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Five Pitfalls to Avoid During Package Design

March 24, 2015

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Designing a package seems to be a straightforward process. Unfortunately, when companies embrace this notion, they compromise their brand, their supply chain, and even their financials.

The professionals at Studio One Eleven, the design and innovation division of Berlin Packaging, have more than 150 years of combined experience creating successful packaging across all markets. Here are common pitfalls they see—as well as tips for avoiding them:

·         Jumping into ideation without a solid foundation. Brand positioning, consumer insights, competitors' strengths and weaknesses, market trends—these factors and many others are the building blocks of a proper design process. But many agencies overlook or simply don't seek out these critical inputs. Designing great packaging requires a full and accurate analysis of where, how, and for whom a package must perform, addressing factors from costs to merchandising to sustainability.

·         Designing without regard for the rest of the supply chain. A good package solution is much more than a compelling visual; it's a well-reasoned response to a commercial opportunity that can be manufactured efficiently and flow smoothly through the whole supply chain.

·         Thinking too narrowly. It's important to appreciate the visual vernacular of the product category in which you're competing, but groundbreaking solutions also take cues from outside the category and challenge conventions in ways that consumers appreciate.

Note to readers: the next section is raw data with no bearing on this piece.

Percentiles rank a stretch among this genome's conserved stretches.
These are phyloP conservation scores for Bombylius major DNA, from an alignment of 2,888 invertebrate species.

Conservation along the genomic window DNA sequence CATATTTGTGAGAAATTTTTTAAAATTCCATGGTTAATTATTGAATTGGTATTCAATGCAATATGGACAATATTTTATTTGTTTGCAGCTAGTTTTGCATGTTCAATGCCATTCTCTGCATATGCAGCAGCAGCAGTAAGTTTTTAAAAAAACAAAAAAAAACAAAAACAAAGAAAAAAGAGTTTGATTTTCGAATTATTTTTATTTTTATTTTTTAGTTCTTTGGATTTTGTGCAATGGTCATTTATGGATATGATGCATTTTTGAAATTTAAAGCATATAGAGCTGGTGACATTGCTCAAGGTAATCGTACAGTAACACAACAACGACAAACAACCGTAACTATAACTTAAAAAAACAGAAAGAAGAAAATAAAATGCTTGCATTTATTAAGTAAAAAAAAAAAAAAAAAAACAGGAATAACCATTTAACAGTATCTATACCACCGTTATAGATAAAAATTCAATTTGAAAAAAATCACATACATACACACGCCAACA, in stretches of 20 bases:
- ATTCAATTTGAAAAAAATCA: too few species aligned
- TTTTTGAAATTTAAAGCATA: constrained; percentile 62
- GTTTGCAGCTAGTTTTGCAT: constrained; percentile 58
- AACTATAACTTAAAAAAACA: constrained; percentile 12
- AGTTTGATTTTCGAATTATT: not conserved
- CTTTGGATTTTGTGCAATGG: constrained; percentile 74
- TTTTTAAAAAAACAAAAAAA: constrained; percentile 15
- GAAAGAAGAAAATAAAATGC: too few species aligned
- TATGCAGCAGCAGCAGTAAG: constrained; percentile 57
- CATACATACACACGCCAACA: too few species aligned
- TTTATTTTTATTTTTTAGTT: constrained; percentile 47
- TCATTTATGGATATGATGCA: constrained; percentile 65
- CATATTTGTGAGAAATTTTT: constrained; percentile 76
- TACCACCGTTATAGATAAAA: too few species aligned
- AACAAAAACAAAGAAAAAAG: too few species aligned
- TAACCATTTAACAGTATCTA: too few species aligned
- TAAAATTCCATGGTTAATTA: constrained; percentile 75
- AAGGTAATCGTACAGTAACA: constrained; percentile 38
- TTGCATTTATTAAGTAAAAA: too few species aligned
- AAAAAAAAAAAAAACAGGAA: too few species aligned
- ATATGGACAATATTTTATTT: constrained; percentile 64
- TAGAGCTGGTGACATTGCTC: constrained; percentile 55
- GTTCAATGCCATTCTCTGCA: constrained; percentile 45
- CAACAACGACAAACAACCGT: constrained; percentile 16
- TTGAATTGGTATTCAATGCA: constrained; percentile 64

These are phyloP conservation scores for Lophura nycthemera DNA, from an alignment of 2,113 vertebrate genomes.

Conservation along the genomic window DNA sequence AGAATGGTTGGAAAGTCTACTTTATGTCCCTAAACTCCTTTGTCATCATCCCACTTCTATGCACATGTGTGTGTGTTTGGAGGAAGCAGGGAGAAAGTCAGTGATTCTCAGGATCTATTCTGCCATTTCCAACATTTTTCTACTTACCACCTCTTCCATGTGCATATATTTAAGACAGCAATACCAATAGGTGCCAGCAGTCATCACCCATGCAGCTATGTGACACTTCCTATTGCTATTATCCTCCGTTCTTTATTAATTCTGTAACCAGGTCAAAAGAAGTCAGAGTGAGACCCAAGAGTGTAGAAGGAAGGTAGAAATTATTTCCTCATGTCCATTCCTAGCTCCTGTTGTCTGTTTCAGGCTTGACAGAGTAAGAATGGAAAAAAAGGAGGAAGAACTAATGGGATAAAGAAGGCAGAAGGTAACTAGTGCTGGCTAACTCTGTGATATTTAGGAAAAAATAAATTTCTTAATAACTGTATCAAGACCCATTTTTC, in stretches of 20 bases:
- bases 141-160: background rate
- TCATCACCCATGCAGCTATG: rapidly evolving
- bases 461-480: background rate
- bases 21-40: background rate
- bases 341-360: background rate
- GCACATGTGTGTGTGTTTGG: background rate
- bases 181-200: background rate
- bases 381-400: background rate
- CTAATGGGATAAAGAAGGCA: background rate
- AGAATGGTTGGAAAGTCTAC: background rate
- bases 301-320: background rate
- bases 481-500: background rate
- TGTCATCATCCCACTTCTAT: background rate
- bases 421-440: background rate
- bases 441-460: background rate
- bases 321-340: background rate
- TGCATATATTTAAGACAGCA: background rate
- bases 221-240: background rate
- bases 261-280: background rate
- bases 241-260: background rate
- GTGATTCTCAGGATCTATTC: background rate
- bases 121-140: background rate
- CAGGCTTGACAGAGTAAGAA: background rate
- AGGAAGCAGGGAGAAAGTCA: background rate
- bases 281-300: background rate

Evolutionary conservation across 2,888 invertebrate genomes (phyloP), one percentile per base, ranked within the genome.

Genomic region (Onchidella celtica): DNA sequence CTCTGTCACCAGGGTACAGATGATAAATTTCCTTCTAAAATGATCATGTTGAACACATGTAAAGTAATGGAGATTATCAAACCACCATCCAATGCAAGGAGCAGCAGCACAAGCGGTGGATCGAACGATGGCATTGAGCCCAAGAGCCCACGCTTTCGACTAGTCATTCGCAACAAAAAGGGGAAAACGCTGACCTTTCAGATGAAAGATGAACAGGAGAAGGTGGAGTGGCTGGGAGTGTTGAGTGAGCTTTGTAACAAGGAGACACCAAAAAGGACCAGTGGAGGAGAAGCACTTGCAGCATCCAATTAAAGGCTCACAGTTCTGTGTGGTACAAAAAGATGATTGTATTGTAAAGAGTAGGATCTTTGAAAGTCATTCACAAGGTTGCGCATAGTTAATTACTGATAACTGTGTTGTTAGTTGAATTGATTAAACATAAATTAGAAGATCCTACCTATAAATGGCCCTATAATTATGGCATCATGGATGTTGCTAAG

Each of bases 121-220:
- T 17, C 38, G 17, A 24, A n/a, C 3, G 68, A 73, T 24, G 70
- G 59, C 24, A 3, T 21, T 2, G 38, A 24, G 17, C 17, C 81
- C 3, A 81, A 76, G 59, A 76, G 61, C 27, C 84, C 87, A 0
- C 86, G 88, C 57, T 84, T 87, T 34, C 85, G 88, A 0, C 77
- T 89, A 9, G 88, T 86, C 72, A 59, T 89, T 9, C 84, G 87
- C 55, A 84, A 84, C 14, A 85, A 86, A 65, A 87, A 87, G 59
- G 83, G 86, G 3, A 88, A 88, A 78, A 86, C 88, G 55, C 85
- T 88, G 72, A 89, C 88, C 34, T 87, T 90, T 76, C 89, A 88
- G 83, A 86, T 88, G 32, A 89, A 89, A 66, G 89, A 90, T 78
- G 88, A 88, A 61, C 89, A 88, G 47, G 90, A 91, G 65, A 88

·         Designing for the sake of design. Properly framed, design is the creative means to a commercial end. Marketers and brand owners want to engage partners and advocates who pursue a common-sense goal of building a successful brand.

·         Accepting misaligned incentives. Agencies that sell their time are, by definition, driven to take more of it, sometimes placing their financial incentives at odds with their client's need for speed and efficiency. On the other hand, package manufacturers are incented to fill machine capacity, so their decisions aren't driven by the best solution for the brand, but rather the best solution that they can manufacture. You should pay only for real performance and ensure that your interests and those of your partners are aligned.

"There are lots of players in the market today that say they're qualified to develop a product or package. Very few, however, have the skills, the tools, the aligned incentives, and a certified process to do so properly," said Scott Jost, Vice President of Innovation & Design at Studio One Eleven. "With all that is at stake, companies are wise to work with a team that is well-versed in every aspect of developing this critical business asset."

Studio One Eleven's newly-refreshed website, www.studio111design.com, features a huge array of content that informs package and product design decision-makers. The site includes information about the Studio One Eleven team, an overview of their practice areas and ISO-certified design process, examples of their work, white papers, and more insight on what sets Studio One Eleven apart.

"With hundreds of custom components developed every year, we offer our world-class services at no charge in exchange for the client's packaging business. Packaging is the currency we use, which makes perfect sense given Berlin Packaging's packaging expertise and entrepreneurial approach to doing whatever it takes to increase our customers' bottom lines," Jost noted. "We want to help our customers package more profit."

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